Tuesday, September 9, 2008

The Darjeeling Limited

The Darjeeling Limited is a perfect encapsulation of Wes Anderson as a writer/director. It is visually ambitious and exciting, it’s drolly humorous, it’s occasionally boring, and it’s intermittently brilliant. All of Anderson’s movies have had these qualities, starting with 1996’s Bottle Rocket and continuing through Rushmore, The Royal Tenenbaums, and The Life Aquatic with Steve Zissou. Anderson’s movies are always episodic in nature, but the danger with that approach is that you run the risk of certain episodes not working as well as others. And that’s exactly what happens here.

Jack (Jason Schwartzman), Francis (Owen Wilson), and Peter Whitman (Adrien Brody) are brothers trying to reconnect, after a year of no contact, by taking a journey through India on a train called The Darjeeling Limited. Francis orchestrated the odyssey, and is the most active in trying to get the brothers to open up and trust each other again. He has an assistant who has detailed daily itineraries, which may include things like “wake up”, and a timeslot for spiritual awakening. That’s the basic plot outline, the episodic nature of the movie prevents me from being able to fully detail the other goings on, but it doesn’t matter. The episodic nature is the point of a movie like The Darjeeling Limited, because journeys are episodic by definition, and these guys are most assuredly on a journey.

As I said, the danger of all episodic works is the possibility of some episodes being more successful than others. For instance, while on the train, Jack falls hard for the beautiful stewardess Rita (beautiful newcomer Amara Karan) and they begin a short, secret affair behind the back of her boyfriend the Chief Steward (Waris Ahluwalia). I was fascinated by this sequence, as the actors shared a nice sense of humor, and a terrifically sweet chemistry. I wanted more of this piece, but maybe it was best Anderson left me wanting more. There are other sequences that work, like when the train gets lost (“How can a train be lost?” Jack asks “It’s on rails.”), or when Francis and Peter stupidly fight over a belt and Jack hilariously tries to both take action, and run away. There’s also a nice flashback to when the guys were on their way to a funeral, but there was too much stuff in the picture that didn’t work. The movie is only 91 minutes, but it felt much, much longer. There are no particular big sequences that completely don’t work, but I felt it was the majority of the little things between the sequences that weren’t successful for me, coupled with Anderson’s usual leisurely pacing.

Just like all of Anderson’s movies, The Darjeeling Limited is gorgeous to look at. He has always been a gifted visual director, and though some accuse him of being over-the-top in his visuals, you won’t hear me complaining. Anderson is remarkably assured in his visual composition, often creating shots that could work as still photographs. There were the wonderful single take walkthroughs of the boat in The Life Aquatic, and Anderson equals those shots here with a sort of “summing up” tracking shot down the length of the train. The single shot contains many elements of the journey, with each incident, or person, in another compartment of the train, decorated like the backdrop of their sequence (we look in from the side, just like the boat shots in The Life Aquatic). I didn’t time it, or count the number of compartments, but just as the bulk of Anderson’s other show-offy camerawork does, it enhances and supports the story rather than detracts from it.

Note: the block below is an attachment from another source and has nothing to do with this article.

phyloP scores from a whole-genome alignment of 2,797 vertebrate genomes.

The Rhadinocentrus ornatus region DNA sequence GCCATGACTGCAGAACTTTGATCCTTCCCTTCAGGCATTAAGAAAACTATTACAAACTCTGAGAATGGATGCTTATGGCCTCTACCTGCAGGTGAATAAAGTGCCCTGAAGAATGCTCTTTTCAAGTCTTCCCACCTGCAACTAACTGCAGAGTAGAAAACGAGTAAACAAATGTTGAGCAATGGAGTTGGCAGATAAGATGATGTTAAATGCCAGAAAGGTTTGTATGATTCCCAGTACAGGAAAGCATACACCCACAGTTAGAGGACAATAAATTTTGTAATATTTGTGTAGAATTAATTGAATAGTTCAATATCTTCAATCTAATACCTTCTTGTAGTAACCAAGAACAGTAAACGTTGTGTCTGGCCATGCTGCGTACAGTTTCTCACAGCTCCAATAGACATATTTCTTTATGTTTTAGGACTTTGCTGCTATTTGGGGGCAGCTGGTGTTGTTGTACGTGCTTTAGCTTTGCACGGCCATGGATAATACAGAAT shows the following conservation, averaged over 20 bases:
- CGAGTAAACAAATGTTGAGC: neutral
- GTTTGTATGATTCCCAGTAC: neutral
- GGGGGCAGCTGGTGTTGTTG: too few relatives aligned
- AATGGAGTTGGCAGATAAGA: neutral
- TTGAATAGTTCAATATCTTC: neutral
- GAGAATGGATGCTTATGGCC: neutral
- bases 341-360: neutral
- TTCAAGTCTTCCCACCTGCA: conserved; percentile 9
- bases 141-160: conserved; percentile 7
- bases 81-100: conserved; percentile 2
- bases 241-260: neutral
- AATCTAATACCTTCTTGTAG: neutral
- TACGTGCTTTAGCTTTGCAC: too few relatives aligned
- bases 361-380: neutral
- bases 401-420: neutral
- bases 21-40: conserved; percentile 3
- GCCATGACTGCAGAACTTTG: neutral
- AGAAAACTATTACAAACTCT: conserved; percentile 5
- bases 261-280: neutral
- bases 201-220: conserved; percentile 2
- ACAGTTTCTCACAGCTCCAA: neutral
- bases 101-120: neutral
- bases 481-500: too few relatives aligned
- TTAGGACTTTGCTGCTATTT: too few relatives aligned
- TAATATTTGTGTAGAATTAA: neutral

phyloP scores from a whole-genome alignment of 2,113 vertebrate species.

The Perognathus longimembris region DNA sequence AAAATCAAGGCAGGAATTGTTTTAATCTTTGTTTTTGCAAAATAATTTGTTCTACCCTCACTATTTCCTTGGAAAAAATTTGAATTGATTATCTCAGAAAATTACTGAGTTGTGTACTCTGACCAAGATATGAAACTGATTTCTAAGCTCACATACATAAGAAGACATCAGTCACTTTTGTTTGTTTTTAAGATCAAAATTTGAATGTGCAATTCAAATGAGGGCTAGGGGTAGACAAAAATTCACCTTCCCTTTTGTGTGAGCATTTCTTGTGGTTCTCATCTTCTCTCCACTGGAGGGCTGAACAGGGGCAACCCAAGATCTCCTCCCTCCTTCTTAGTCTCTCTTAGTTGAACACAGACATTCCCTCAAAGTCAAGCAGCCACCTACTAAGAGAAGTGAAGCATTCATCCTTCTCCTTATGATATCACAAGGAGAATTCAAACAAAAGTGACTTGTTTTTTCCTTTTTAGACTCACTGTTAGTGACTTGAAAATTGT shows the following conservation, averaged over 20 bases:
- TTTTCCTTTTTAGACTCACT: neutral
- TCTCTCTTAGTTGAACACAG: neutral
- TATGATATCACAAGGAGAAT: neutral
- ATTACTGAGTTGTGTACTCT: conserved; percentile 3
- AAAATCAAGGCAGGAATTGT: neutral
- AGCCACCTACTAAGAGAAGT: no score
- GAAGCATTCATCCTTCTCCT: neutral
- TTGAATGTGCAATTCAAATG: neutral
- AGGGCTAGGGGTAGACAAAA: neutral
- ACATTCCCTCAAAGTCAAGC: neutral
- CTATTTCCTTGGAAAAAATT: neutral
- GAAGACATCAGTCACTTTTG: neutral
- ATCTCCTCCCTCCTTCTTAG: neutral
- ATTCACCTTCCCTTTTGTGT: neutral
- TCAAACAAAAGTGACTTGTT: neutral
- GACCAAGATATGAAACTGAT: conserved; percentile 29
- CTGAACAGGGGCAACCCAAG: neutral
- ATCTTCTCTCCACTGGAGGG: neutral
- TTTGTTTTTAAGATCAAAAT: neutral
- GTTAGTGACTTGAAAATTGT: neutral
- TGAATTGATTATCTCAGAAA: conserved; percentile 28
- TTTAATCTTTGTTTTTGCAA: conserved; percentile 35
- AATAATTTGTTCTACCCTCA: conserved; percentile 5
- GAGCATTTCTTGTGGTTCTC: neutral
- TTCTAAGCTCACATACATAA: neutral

The Darjeeling Limited is preceded by a 13-minute short film called Hotel Chevalier, starring Schwartzman’s character Jack, as his unnamed former girlfriend (Natalie Portman) visits him in his hotel room in Paris. It has become somewhat infamous for being the only movie in which Portman has done a nude scene (tastefully seen from behind), but it’s also a perfect representation of Wes Anderson’s brilliance. There are small, mostly non-speaking, parts by other actors, but it’s basically just Portman and Schwartzman in a hotel room. In very little time they establish a feeling of history between the characters, and we’re intrigued by what has happened to them in the past, and what will happen to them going forward. The short has a wonderful atmosphere of sexual tension, past pain, humor, and romance. Both actors are terrific, and it’s just the right length at 13 minutes. It’s a superb portrayal of how great Anderson can be in small doses, while the movie itself is proof that he can’t quite always extend that brilliance for an entire feature.

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